showing our age | design tools of yore

We’ve been cleaning out the studio and found a box we just couldn’t toss.

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Coincidentally, my friend Ann (once a studio manager to which all other studio managers were measured) sent me a link to Drawger’s Museum of Forgotten Art Supplies, hosted by illustrator Lou Brooks.

We’ve been in the design business for thirty years, which means we started with wax, specking type and shooting stats.  A good day meant sketching ideas, building comps with Pantone paper and Letraset type, maybe walking to Hal’s for some coffee and  halftones. We cut ruby for art to print and tried not to cut ourselves with our x-actos (though every designer has a stabbing story).  More than anything, it was about handskills, craft and community. Ours was centered around the art directors’ club, ADAC, but that’s a story for another day.

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So what do you remember, and what do you miss? Leave me a note, and maybe we can extend this walk down memory lane.

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3 Responses to “showing our age | design tools of yore”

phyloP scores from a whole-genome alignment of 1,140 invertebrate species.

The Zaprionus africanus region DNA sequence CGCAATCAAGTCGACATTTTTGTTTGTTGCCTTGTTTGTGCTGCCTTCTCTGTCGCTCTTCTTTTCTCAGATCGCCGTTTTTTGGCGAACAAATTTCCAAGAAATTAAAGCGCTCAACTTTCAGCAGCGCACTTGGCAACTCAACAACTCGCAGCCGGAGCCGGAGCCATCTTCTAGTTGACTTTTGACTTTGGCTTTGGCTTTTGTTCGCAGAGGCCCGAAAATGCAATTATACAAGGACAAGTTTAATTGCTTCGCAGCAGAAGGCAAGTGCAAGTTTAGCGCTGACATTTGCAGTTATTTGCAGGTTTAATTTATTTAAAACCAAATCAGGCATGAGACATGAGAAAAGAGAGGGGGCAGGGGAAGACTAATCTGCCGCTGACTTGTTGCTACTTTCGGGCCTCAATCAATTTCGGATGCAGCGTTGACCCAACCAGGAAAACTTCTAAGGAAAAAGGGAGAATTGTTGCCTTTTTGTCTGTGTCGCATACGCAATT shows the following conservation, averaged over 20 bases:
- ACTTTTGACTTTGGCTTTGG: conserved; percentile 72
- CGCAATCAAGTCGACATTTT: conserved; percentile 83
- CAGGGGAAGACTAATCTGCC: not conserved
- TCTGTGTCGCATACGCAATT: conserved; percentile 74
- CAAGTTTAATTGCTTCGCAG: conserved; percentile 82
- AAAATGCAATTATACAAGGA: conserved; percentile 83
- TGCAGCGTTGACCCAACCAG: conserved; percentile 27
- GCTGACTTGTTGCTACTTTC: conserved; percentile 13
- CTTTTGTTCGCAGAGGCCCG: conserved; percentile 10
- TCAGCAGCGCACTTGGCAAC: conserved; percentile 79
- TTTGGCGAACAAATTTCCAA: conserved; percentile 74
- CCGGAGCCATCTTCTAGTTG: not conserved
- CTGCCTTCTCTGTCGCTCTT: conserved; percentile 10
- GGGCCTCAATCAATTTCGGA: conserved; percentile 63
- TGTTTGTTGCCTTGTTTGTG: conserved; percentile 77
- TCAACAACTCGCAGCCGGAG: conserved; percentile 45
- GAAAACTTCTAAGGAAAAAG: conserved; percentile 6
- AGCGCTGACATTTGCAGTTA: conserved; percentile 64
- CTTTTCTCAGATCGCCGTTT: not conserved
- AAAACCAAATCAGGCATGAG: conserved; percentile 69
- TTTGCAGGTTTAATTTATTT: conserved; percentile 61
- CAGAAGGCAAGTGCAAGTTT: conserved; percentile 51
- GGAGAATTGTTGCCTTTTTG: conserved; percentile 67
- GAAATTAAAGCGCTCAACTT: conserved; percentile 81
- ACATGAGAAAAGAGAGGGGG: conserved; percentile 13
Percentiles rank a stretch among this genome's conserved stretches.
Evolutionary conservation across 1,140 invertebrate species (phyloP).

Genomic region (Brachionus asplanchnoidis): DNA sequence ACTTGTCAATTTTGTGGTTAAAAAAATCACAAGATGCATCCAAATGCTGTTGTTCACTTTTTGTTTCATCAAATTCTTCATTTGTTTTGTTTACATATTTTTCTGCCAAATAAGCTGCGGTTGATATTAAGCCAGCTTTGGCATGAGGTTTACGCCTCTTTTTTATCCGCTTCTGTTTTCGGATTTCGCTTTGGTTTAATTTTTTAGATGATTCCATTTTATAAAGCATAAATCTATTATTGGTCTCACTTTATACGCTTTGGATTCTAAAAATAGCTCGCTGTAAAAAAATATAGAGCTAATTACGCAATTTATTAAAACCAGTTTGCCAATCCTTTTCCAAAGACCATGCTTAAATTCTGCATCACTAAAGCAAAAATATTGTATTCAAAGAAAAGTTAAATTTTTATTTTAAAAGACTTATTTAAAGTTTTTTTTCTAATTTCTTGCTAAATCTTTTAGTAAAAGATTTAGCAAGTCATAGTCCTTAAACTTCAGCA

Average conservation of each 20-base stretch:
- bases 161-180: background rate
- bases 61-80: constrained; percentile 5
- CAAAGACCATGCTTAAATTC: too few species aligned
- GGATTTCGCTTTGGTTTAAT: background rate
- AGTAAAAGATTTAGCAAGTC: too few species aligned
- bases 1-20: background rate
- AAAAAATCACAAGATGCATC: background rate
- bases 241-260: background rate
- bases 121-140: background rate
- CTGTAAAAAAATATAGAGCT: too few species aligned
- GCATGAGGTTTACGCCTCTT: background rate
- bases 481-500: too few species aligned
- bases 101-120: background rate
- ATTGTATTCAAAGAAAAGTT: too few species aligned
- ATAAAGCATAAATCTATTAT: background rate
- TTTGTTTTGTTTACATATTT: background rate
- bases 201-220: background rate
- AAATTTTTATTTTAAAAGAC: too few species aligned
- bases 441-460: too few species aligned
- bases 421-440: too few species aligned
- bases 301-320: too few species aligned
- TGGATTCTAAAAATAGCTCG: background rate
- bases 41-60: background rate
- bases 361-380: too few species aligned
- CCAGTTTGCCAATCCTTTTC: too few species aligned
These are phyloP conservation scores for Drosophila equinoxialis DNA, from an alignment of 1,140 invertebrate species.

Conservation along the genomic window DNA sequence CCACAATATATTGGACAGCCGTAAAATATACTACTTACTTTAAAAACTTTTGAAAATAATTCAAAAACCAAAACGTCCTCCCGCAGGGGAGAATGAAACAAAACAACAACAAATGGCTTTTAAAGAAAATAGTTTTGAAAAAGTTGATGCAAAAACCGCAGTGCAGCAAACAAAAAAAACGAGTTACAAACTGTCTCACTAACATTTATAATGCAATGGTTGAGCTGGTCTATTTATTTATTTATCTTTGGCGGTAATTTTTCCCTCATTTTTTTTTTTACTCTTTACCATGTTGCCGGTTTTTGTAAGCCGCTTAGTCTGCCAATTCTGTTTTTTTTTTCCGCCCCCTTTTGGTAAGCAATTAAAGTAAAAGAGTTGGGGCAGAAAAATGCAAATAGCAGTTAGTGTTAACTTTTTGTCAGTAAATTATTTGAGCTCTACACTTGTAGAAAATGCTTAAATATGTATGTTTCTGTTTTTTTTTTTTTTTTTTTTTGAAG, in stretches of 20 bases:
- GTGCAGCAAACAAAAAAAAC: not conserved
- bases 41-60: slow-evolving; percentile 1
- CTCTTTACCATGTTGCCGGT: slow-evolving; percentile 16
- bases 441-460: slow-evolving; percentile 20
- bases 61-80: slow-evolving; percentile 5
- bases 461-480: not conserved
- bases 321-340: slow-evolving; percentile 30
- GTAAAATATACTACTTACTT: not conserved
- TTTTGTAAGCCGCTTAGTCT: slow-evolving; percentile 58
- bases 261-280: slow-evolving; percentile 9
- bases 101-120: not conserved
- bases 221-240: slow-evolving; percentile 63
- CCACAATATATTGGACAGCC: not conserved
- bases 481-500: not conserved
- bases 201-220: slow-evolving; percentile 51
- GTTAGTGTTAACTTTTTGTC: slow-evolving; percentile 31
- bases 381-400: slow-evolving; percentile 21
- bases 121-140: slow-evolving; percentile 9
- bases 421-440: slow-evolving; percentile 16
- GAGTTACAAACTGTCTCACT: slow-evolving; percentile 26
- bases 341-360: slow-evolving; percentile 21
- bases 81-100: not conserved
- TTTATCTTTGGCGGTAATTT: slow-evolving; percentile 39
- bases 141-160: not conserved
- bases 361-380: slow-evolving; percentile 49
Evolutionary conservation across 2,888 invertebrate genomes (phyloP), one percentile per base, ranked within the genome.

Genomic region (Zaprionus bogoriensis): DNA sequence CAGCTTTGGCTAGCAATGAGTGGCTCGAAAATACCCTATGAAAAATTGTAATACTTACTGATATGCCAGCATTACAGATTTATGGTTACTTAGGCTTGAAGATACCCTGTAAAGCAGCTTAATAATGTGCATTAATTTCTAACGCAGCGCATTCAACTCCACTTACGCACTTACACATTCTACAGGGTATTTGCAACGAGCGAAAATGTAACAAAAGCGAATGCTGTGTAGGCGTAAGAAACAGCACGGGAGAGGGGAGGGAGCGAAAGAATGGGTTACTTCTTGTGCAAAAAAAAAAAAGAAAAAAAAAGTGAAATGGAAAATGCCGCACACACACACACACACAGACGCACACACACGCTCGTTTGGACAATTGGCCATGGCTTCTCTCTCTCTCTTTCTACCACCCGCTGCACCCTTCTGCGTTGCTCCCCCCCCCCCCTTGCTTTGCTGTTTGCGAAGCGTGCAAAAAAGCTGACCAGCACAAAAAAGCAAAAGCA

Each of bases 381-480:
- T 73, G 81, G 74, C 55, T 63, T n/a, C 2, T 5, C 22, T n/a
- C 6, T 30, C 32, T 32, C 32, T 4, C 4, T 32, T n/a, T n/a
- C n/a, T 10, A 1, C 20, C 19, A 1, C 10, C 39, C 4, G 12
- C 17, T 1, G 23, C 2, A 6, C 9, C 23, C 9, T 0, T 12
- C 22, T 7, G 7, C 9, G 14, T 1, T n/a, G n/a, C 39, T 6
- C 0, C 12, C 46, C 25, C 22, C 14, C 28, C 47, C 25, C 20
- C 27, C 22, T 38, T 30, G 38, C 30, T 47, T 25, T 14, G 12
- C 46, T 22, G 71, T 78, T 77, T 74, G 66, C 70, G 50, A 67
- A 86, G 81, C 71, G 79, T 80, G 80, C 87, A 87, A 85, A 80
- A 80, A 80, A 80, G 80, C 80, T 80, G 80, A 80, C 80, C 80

1. 1 Ann July 16, 2009 at 12:53 pm

    I also remember the sounds of paper, and overlays, of knives cutting through different mediums, the stat camera with it’s flash of light, the light box and viewing slides, press type and hand drawn type. There were also smells that filled the studio. The highly offensive smell of fixative (the worst for me), rubber cement and later spray glue and yes even, Bestine. It was another era of which I’m glad to have experienced. But today it’s different and that’s not a bad thing. I love the new technologies and seeing how the “young’uns” do their thing. Still keep up with design. It’s in my blood.

    Thanks for the memories and the accolade.

    • 2 kimtb July 16, 2009 at 2:08 pm

      Bestine….that’s the name of it. We couldn’t remember.
      We have binders and binders full of slides. Can’t toss those…

      The sounds…you’re right Ann, it used to sound different.

      k

  2. 3 Penny Hill July 16, 2009 at 4:14 pm

    Sounds – that lovely, solid sound of the T-square clicking against the edge of a board, the pica pole slapping on the glass, the noise of lots of different mechanical things in the print shop, especially the sound of presses. (But not the sound of an old Linotype hissing and spitting.) And the smells, I miss those, too. Hot ink! I miss the tactile nature of that business; it used to be a “thing” you did with your hands. Although the print shop work I did was a couple steps down from graphic design, I always thought it was a good trade I could fall back on if things got tough. It doesn’t exist anymore, so I guess that’s what I miss most.


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